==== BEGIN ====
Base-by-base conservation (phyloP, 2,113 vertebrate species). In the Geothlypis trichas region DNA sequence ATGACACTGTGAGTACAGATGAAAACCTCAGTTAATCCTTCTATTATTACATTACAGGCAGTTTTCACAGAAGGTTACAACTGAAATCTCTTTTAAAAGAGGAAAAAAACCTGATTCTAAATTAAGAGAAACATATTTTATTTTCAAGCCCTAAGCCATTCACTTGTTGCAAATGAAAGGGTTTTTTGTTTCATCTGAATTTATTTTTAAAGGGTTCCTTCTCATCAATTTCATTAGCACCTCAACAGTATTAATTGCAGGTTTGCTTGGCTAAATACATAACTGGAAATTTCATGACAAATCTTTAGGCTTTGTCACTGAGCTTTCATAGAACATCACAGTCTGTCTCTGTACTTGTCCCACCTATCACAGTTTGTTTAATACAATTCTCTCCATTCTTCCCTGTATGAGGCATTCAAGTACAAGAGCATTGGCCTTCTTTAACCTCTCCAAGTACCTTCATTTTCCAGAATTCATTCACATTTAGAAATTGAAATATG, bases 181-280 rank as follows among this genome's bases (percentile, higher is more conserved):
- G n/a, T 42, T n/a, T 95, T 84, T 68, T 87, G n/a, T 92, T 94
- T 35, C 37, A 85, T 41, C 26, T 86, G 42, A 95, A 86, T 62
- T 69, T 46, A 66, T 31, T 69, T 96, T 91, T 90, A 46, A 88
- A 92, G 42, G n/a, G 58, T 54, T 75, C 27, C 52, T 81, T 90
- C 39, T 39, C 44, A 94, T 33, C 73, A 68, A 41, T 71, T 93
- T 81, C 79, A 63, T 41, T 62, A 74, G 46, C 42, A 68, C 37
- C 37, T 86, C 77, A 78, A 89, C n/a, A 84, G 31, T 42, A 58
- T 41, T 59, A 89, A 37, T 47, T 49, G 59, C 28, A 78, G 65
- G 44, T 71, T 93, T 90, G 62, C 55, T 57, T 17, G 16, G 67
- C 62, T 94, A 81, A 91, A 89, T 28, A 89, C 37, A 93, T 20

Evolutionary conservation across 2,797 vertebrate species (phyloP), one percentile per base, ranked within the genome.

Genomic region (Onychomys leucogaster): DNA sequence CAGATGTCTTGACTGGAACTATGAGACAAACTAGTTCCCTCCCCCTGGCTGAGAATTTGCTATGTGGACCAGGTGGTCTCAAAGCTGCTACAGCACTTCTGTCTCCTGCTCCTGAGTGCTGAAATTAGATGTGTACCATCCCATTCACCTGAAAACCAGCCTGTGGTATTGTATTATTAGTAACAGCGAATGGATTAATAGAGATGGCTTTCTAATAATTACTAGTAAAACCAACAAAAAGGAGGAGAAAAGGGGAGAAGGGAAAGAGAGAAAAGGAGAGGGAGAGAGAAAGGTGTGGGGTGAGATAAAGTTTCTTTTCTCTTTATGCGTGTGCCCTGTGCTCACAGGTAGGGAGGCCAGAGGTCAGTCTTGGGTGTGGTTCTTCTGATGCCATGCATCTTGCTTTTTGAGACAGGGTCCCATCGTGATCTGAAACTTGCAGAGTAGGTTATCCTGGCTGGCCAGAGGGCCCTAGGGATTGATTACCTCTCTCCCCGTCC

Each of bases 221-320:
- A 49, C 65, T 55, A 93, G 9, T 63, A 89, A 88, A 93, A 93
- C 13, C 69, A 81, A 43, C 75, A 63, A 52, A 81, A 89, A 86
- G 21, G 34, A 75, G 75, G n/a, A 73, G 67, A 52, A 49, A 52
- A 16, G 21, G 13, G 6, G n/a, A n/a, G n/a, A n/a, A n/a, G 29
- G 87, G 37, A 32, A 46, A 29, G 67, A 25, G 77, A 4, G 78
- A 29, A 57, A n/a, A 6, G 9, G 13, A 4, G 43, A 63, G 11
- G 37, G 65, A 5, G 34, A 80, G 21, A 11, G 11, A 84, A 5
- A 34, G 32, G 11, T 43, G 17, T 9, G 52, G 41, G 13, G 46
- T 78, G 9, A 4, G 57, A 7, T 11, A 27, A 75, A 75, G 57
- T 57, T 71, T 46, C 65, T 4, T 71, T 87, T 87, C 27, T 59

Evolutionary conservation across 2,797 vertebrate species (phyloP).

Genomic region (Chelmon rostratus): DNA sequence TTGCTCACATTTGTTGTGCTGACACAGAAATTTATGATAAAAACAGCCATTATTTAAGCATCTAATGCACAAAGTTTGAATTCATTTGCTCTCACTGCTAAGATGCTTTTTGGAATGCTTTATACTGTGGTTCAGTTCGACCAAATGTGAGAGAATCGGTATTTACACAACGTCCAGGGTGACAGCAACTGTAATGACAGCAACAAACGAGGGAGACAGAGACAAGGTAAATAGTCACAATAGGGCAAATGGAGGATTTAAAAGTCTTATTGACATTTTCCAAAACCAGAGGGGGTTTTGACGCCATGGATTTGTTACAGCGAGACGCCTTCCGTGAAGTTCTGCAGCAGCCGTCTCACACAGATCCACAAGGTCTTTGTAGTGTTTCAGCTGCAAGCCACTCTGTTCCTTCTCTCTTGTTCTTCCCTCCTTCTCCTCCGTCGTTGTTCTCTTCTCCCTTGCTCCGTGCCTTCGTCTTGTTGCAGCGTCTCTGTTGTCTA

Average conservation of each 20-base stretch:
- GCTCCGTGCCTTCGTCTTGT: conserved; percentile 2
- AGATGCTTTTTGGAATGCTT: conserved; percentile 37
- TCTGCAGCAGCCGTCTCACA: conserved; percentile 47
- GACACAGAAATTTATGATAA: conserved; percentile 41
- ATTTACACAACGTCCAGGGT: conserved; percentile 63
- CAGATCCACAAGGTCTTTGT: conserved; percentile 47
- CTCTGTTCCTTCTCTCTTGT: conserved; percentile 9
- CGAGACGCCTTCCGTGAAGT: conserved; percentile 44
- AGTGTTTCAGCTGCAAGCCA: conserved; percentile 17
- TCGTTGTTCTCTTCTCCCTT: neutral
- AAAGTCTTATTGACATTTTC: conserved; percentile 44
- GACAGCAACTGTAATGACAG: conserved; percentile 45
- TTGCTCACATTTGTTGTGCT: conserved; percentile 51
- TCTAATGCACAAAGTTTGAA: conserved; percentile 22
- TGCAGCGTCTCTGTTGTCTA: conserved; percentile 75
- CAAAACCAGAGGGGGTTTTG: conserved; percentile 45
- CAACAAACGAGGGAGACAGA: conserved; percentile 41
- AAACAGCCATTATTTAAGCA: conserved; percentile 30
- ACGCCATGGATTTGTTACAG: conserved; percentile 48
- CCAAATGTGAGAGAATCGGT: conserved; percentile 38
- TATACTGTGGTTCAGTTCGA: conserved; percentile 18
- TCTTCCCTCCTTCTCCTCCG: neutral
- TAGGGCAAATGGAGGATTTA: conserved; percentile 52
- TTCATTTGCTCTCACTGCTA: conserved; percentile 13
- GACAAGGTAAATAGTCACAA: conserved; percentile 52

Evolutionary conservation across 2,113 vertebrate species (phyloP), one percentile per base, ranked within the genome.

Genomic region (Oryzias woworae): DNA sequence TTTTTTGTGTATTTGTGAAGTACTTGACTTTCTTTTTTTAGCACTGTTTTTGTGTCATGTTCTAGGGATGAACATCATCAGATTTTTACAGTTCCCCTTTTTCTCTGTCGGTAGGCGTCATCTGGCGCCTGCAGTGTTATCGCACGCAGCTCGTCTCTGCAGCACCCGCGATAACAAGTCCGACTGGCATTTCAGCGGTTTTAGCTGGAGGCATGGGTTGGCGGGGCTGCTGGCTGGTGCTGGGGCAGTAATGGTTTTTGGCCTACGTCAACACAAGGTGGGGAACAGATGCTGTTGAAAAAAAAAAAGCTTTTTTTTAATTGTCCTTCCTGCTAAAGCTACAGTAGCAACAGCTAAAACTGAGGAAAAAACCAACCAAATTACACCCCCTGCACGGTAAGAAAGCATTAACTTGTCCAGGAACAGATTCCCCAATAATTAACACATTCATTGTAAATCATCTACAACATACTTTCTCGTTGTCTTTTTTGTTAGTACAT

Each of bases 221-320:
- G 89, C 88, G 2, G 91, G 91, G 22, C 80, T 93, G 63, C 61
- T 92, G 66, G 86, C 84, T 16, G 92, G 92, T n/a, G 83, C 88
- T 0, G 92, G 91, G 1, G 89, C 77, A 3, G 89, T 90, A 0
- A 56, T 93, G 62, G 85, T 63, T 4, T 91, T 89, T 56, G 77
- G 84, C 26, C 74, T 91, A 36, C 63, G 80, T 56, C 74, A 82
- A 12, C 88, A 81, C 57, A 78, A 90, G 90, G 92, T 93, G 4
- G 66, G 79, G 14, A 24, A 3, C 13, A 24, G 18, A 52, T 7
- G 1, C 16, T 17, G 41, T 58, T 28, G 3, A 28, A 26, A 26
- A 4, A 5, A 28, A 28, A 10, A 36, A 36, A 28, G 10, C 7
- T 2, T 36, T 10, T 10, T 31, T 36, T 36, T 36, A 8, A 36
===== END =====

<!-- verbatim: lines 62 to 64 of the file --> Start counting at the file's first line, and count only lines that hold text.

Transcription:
- G 66, G 79, G 14, A 24, A 3, C 13, A 24, G 18, A 52, T 7
- G 1, C 16, T 17, G 41, T 58, T 28, G 3, A 28, A 26, A 26
- A 4, A 5, A 28, A 28, A 10, A 36, A 36, A 28, G 10, C 7